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Titlesort ascending Summary
Anderson v. City of Camden


Defendant Animal Control officers took Plaintiffs' two dogs pursuant to a pick-up order issued by a Magistrate of Kershaw County. The two dogs had a history of attacking other dogs and of running loose. Plaintiffs filed Fourth Amendment and South Carolina Tort Claims Act claims against Defendants. Court granted Defendants' motions for summary judgment because they did not violate a clearly established constitutional law, and were, therefore, entitled to qualified immunity from Plaintiffs' Fourth Amendment claim.

Anderson v. City of Blue Ash This case stems from a dispute between Plaintiff/Appellant and the city of Blue Ash (City) on whether Plaintiff/Appellant could keep a miniature horse at her house as a service animal for her disabled minor daughter. Plaintiff/Appellant’s daughter suffers from a number of disabilities that affect her ability to walk and balance independently, and the horse enabled her to play and get exercise in her backyard without assistance from an adult. In 2013, the City passed a municipal ordinance banning horses from residential property and then criminally prosecuted plaintiff/appellant for violating it. Plaintiff/Appellant’s defense was that the Americans with Disabilities Act (“ADA”), and the Fair Housing Amendments Act (“FHAA”), both entitled her to keep the horse at her house as a service animal for her daughter. Rejecting those arguments, the Hamilton County Municipal Court found Plaintiff/Appellant guilty. Plaintiff/Appellant filed suit in federal court arguing that the ADA and FHAA entitled her to keep her horse as a service animal. The district court granted summary judgment to the City, finding that Plaintiff/Appellant's claims were barred by claim and issue preclusion stemming from her Municipal Court conviction. On appeal, the Sixth Circuit found that, because the fact-finding procedures available in a criminal proceeding in municipal court differed substantially from those available in a civil proceeding, Plaintiff/Appellant's conviction had no preclusive effect on this lawsuit. Furthermore, while there was no evidence that the City's actions were motivated by discriminatory intent against the minor daughter or had a disparate impact on disabled individuals, there were significant factual disputes regarding whether the ADA or FHAA required the City to permit Plaintiff/Appellant to keep her miniature horse at her house. The district court's grant of summary judgment to the City on those claims was therefore reversed.
Anderson v. Christopherson


This appeal asks two questions: whether defendant-dog owners (Christophersons) were strictly liable under Minn.Stat. § 347.22 for plaintiff Anderson's injuries suffered when he attempted to break up a fight between defendants' and plaintiff's dogs; and (2) whether one of the defendants was an "owner" for purposes of this law. In the case at hand, the court found that the events leading to Anderson's injury could produce three reasonable alternative inferences such that summary judgment was inappropriate. The court found there was an issue whether the father Dennis Christopherson was "harboring" the dog at the home for purposes of the animal owner liability statute.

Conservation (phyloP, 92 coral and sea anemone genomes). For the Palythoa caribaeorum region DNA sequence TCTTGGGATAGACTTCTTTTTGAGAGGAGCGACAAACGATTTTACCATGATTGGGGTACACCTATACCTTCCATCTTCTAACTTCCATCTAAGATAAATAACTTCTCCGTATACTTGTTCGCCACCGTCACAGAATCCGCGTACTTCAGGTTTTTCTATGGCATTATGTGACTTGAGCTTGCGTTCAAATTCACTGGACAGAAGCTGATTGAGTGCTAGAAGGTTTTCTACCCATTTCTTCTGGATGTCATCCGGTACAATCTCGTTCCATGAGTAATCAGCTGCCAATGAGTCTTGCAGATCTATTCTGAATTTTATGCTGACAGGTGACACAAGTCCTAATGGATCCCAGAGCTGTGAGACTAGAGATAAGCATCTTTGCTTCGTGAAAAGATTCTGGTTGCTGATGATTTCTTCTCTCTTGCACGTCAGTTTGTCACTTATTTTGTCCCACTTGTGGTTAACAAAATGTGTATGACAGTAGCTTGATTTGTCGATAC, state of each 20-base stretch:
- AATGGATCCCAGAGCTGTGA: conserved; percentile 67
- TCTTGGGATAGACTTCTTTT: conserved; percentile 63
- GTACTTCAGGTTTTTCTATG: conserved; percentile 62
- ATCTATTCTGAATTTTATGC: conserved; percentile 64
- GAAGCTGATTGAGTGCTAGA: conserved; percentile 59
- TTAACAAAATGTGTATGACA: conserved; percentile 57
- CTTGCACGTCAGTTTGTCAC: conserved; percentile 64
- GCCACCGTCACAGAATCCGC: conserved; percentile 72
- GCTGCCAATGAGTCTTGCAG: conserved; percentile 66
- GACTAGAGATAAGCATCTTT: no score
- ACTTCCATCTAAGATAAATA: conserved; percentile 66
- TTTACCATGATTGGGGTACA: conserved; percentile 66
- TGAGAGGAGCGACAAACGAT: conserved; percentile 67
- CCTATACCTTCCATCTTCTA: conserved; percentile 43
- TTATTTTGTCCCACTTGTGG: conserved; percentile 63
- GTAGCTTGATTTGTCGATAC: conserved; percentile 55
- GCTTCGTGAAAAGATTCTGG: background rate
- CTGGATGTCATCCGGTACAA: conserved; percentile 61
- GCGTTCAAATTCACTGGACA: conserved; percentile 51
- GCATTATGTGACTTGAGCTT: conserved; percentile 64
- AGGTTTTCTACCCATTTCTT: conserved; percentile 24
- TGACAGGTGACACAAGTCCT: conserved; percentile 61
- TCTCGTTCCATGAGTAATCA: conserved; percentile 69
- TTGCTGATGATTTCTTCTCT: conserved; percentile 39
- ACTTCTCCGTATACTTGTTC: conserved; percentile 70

AN INTERNATIONAL TREATY FOR ANIMAL WELFARE
An Argument for the Basic Legal Rights of Farmed Animals As legal things, nonhuman animals lack all legal rights and remain entirely the object of the rights held by us legal persons—that is, the beings with rights. Most legal protections for nonhuman animals remain indirect (mostly anti-cruelty statutes), enforceable only by public prosecutors. Even the Endangered Species Act requires a human plaintiff to have standing sufficient under Article III of the United States Constitution. It has become clear that no meaningful percentage of nonhuman animals will ever be treated well or fairly until they attain some minimum degree of legal personhood—that is, until they achieve some minimum level of fundamental legal rights. In his article, Steven M. Wise argues for the fundamental rights of nonhuman animals by relying upon bedrock principles of Western law: liberty and equality.
Amos v. State A jury found appellant guilty of the offense of cruelty to a nonlivestock animal after he beat a Shih Tzu to death with a broom. After finding an enhancement paragraph true, the jury assessed Appellant's punishment at thirty-one months’ confinement. Appellant asserted five issues on this appeal: (1) the admission of a State's witness's recorded statement to the police, which the court overruled because the evidence was received without objection; (2) the denial of his motion to quash the indictment for failing to allege an offense, which the court overruled because the indictment tracked the statutory language; (3) the denial of six of his challenges for cause, which the court overruled because the venire members gave the defense counsel contradictory answers meaning the trial court could not abuse its discretion in refusing to excuse a juror; (4) the denial of his objection to the charge, which the court overruled because the jury charge tracked the statute’s language; and (5) the denial of his motion to suppress the dog’s necropsy, which the court overruled because the appellant had no intention of reclaiming the dog's body or her ashes and thereby relinquished his interest in them such that he could no longer retain a reasonable expectation of privacy and lacked standing to contest the reasonableness of any search. The lower court’s decision was therefore affirmed.